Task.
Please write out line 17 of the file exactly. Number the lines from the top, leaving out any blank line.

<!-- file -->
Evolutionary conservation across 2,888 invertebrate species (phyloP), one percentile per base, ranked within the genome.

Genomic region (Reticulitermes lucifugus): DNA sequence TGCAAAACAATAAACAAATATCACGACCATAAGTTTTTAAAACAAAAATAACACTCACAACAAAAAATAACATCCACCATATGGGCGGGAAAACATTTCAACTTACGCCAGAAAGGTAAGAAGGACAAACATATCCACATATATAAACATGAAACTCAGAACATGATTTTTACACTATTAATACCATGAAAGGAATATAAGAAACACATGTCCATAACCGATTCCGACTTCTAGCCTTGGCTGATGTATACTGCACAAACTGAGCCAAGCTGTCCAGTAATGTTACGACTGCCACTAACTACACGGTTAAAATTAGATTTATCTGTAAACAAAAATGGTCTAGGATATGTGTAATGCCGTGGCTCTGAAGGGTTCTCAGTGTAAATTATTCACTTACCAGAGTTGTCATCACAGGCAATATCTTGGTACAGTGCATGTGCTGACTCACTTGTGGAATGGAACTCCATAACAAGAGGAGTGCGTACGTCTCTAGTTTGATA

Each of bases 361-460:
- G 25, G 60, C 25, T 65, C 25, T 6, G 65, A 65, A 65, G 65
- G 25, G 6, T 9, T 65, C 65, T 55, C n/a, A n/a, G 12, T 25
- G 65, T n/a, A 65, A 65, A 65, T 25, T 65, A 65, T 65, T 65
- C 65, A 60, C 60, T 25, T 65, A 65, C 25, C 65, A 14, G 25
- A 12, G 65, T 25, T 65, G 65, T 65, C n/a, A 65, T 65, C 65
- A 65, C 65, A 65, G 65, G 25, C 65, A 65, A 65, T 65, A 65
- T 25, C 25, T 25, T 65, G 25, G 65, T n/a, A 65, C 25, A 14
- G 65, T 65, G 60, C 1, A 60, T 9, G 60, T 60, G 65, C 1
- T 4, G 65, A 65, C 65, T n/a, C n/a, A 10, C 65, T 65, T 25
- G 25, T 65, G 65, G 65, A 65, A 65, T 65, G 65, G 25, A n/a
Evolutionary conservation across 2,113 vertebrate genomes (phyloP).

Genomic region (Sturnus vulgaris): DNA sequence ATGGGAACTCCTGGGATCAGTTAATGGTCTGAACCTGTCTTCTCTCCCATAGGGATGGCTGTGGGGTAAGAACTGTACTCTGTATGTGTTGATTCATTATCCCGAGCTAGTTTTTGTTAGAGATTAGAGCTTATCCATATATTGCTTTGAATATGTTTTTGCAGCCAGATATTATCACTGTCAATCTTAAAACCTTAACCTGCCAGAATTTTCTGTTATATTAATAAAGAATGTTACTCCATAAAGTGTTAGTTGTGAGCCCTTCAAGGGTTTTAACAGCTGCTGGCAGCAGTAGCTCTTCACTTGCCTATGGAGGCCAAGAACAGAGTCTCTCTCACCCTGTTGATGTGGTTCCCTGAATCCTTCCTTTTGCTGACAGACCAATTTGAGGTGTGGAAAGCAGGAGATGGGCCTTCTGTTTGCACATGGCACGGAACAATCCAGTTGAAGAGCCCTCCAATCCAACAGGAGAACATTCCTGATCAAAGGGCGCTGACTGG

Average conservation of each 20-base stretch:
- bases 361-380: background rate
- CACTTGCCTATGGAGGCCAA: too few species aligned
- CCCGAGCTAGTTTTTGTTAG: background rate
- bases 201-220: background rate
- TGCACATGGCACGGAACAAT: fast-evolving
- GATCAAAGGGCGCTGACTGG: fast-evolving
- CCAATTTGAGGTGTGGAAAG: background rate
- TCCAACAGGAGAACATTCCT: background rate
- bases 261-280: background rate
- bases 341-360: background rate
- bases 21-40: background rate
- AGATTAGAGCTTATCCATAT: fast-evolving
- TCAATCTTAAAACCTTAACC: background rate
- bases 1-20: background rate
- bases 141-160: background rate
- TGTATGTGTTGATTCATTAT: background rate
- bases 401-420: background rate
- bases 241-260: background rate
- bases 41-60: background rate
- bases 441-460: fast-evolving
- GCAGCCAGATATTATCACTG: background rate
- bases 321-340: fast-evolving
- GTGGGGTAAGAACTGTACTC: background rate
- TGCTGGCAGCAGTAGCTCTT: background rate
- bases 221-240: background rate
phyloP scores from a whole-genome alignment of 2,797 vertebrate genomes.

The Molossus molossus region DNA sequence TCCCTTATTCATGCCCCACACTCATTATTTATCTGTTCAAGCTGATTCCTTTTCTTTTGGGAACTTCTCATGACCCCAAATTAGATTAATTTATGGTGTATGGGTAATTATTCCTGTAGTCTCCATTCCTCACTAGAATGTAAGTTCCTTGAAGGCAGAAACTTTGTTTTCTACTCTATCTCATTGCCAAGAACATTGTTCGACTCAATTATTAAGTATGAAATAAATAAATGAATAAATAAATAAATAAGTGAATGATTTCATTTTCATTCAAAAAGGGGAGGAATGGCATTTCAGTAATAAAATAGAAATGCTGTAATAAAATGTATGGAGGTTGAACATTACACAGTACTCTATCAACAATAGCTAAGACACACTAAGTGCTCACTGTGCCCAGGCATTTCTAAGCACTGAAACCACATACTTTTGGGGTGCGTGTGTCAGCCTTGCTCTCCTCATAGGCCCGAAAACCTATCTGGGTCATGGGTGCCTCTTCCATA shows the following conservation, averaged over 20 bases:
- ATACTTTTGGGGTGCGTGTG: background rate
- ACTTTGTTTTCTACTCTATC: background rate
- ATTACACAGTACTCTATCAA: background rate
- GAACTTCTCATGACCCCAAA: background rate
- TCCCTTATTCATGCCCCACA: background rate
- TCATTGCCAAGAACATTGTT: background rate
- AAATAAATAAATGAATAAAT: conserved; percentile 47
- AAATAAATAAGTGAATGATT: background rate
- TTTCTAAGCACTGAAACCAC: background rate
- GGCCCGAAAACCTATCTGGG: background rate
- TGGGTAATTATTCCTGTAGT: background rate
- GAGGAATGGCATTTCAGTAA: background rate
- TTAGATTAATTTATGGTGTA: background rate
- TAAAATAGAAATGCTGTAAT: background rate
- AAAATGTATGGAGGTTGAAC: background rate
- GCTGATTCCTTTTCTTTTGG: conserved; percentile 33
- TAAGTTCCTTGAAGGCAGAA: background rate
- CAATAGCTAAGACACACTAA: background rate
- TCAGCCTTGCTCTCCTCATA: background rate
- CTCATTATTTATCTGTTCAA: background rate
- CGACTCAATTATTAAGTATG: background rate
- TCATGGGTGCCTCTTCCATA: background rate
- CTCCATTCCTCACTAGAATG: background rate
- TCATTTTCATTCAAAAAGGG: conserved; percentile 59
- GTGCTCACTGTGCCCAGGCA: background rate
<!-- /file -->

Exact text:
- bases 361-380: background rate